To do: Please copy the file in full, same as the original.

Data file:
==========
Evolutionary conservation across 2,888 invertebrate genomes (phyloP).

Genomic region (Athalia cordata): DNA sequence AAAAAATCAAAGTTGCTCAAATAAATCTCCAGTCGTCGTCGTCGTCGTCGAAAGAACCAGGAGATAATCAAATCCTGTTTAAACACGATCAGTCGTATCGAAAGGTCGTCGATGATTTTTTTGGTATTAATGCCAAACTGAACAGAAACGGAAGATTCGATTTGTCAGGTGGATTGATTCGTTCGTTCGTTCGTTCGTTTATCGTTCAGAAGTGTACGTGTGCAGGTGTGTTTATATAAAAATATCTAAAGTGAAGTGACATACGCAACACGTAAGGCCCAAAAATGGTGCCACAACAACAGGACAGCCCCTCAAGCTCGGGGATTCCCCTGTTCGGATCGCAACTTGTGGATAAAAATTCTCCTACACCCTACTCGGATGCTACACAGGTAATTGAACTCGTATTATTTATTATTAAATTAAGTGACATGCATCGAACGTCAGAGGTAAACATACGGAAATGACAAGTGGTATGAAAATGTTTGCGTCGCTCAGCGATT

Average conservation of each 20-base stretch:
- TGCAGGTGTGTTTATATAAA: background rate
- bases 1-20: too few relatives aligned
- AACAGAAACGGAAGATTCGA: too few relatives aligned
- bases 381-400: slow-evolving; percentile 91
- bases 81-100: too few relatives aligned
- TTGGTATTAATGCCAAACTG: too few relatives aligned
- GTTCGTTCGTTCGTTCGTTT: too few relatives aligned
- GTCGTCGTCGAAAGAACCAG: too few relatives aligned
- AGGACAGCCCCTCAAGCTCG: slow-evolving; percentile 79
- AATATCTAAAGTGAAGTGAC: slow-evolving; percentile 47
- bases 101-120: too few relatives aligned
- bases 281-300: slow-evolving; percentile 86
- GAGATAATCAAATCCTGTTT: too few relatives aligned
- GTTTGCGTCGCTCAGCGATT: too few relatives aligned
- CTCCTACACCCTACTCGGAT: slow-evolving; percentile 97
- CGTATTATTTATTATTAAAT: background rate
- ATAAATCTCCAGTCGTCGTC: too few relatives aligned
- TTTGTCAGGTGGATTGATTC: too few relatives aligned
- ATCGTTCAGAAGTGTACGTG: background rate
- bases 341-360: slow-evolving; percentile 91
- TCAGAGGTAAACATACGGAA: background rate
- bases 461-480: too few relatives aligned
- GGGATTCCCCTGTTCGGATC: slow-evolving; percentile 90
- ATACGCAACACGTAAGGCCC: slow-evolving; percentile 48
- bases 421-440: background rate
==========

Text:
Evolutionary conservation across 2,888 invertebrate genomes (phyloP).

Genomic region (Athalia cordata): DNA sequence AAAAAATCAAAGTTGCTCAAATAAATCTCCAGTCGTCGTCGTCGTCGTCGAAAGAACCAGGAGATAATCAAATCCTGTTTAAACACGATCAGTCGTATCGAAAGGTCGTCGATGATTTTTTTGGTATTAATGCCAAACTGAACAGAAACGGAAGATTCGATTTGTCAGGTGGATTGATTCGTTCGTTCGTTCGTTCGTTTATCGTTCAGAAGTGTACGTGTGCAGGTGTGTTTATATAAAAATATCTAAAGTGAAGTGACATACGCAACACGTAAGGCCCAAAAATGGTGCCACAACAACAGGACAGCCCCTCAAGCTCGGGGATTCCCCTGTTCGGATCGCAACTTGTGGATAAAAATTCTCCTACACCCTACTCGGATGCTACACAGGTAATTGAACTCGTATTATTTATTATTAAATTAAGTGACATGCATCGAACGTCAGAGGTAAACATACGGAAATGACAAGTGGTATGAAAATGTTTGCGTCGCTCAGCGATT

Average conservation of each 20-base stretch:
- TGCAGGTGTGTTTATATAAA: background rate
- bases 1-20: too few relatives aligned
- AACAGAAACGGAAGATTCGA: too few relatives aligned
- bases 381-400: slow-evolving; percentile 91
- bases 81-100: too few relatives aligned
- TTGGTATTAATGCCAAACTG: too few relatives aligned
- GTTCGTTCGTTCGTTCGTTT: too few relatives aligned
- GTCGTCGTCGAAAGAACCAG: too few relatives aligned
- AGGACAGCCCCTCAAGCTCG: slow-evolving; percentile 79
- AATATCTAAAGTGAAGTGAC: slow-evolving; percentile 47
- bases 101-120: too few relatives aligned
- bases 281-300: slow-evolving; percentile 86
- GAGATAATCAAATCCTGTTT: too few relatives aligned
- GTTTGCGTCGCTCAGCGATT: too few relatives aligned
- CTCCTACACCCTACTCGGAT: slow-evolving; percentile 97
- CGTATTATTTATTATTAAAT: background rate
- ATAAATCTCCAGTCGTCGTC: too few relatives aligned
- TTTGTCAGGTGGATTGATTC: too few relatives aligned
- ATCGTTCAGAAGTGTACGTG: background rate
- bases 341-360: slow-evolving; percentile 91
- TCAGAGGTAAACATACGGAA: background rate
- bases 461-480: too few relatives aligned
- GGGATTCCCCTGTTCGGATC: slow-evolving; percentile 90
- ATACGCAACACGTAAGGCCC: slow-evolving; percentile 48
- bases 421-440: background rate